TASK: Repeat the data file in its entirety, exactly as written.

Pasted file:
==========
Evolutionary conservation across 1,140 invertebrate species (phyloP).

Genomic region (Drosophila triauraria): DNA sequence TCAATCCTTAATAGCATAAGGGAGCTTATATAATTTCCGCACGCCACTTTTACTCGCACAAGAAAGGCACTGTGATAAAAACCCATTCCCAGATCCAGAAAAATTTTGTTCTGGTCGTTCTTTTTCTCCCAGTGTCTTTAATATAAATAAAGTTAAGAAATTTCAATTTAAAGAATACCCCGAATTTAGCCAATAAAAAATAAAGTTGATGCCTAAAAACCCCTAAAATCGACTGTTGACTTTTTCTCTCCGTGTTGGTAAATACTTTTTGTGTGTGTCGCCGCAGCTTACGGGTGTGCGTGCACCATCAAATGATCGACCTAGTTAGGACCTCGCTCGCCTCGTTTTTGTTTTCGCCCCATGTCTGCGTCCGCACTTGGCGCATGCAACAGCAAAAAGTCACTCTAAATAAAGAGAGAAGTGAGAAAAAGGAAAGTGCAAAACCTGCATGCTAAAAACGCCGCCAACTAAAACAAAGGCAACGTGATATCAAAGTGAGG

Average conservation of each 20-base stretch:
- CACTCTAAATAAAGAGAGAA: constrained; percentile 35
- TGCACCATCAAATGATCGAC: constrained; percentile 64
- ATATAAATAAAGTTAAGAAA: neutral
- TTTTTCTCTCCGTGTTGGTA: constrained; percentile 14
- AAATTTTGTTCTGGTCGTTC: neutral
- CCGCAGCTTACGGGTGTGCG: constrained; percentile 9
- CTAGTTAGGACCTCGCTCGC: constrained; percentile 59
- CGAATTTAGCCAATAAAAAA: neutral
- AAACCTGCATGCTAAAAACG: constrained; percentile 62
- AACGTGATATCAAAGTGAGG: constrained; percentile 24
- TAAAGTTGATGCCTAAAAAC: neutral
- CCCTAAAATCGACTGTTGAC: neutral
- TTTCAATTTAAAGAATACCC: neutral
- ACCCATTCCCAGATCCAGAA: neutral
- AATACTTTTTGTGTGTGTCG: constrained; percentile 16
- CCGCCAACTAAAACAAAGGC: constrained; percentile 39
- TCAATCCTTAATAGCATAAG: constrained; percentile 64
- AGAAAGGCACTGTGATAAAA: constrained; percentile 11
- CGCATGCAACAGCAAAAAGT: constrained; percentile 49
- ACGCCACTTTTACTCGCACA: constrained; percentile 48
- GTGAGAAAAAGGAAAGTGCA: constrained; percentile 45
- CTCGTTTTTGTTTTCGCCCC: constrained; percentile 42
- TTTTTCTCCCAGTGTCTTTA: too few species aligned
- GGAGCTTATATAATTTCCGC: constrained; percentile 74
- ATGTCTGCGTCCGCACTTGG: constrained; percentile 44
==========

Evolutionary conservation across 1,140 invertebrate species (phyloP).

Genomic region (Drosophila triauraria): DNA sequence TCAATCCTTAATAGCATAAGGGAGCTTATATAATTTCCGCACGCCACTTTTACTCGCACAAGAAAGGCACTGTGATAAAAACCCATTCCCAGATCCAGAAAAATTTTGTTCTGGTCGTTCTTTTTCTCCCAGTGTCTTTAATATAAATAAAGTTAAGAAATTTCAATTTAAAGAATACCCCGAATTTAGCCAATAAAAAATAAAGTTGATGCCTAAAAACCCCTAAAATCGACTGTTGACTTTTTCTCTCCGTGTTGGTAAATACTTTTTGTGTGTGTCGCCGCAGCTTACGGGTGTGCGTGCACCATCAAATGATCGACCTAGTTAGGACCTCGCTCGCCTCGTTTTTGTTTTCGCCCCATGTCTGCGTCCGCACTTGGCGCATGCAACAGCAAAAAGTCACTCTAAATAAAGAGAGAAGTGAGAAAAAGGAAAGTGCAAAACCTGCATGCTAAAAACGCCGCCAACTAAAACAAAGGCAACGTGATATCAAAGTGAGG

Average conservation of each 20-base stretch:
- CACTCTAAATAAAGAGAGAA: constrained; percentile 35
- TGCACCATCAAATGATCGAC: constrained; percentile 64
- ATATAAATAAAGTTAAGAAA: neutral
- TTTTTCTCTCCGTGTTGGTA: constrained; percentile 14
- AAATTTTGTTCTGGTCGTTC: neutral
- CCGCAGCTTACGGGTGTGCG: constrained; percentile 9
- CTAGTTAGGACCTCGCTCGC: constrained; percentile 59
- CGAATTTAGCCAATAAAAAA: neutral
- AAACCTGCATGCTAAAAACG: constrained; percentile 62
- AACGTGATATCAAAGTGAGG: constrained; percentile 24
- TAAAGTTGATGCCTAAAAAC: neutral
- CCCTAAAATCGACTGTTGAC: neutral
- TTTCAATTTAAAGAATACCC: neutral
- ACCCATTCCCAGATCCAGAA: neutral
- AATACTTTTTGTGTGTGTCG: constrained; percentile 16
- CCGCCAACTAAAACAAAGGC: constrained; percentile 39
- TCAATCCTTAATAGCATAAG: constrained; percentile 64
- AGAAAGGCACTGTGATAAAA: constrained; percentile 11
- CGCATGCAACAGCAAAAAGT: constrained; percentile 49
- ACGCCACTTTTACTCGCACA: constrained; percentile 48
- GTGAGAAAAAGGAAAGTGCA: constrained; percentile 45
- CTCGTTTTTGTTTTCGCCCC: constrained; percentile 42
- TTTTTCTCCCAGTGTCTTTA: too few species aligned
- GGAGCTTATATAATTTCCGC: constrained; percentile 74
- ATGTCTGCGTCCGCACTTGG: constrained; percentile 44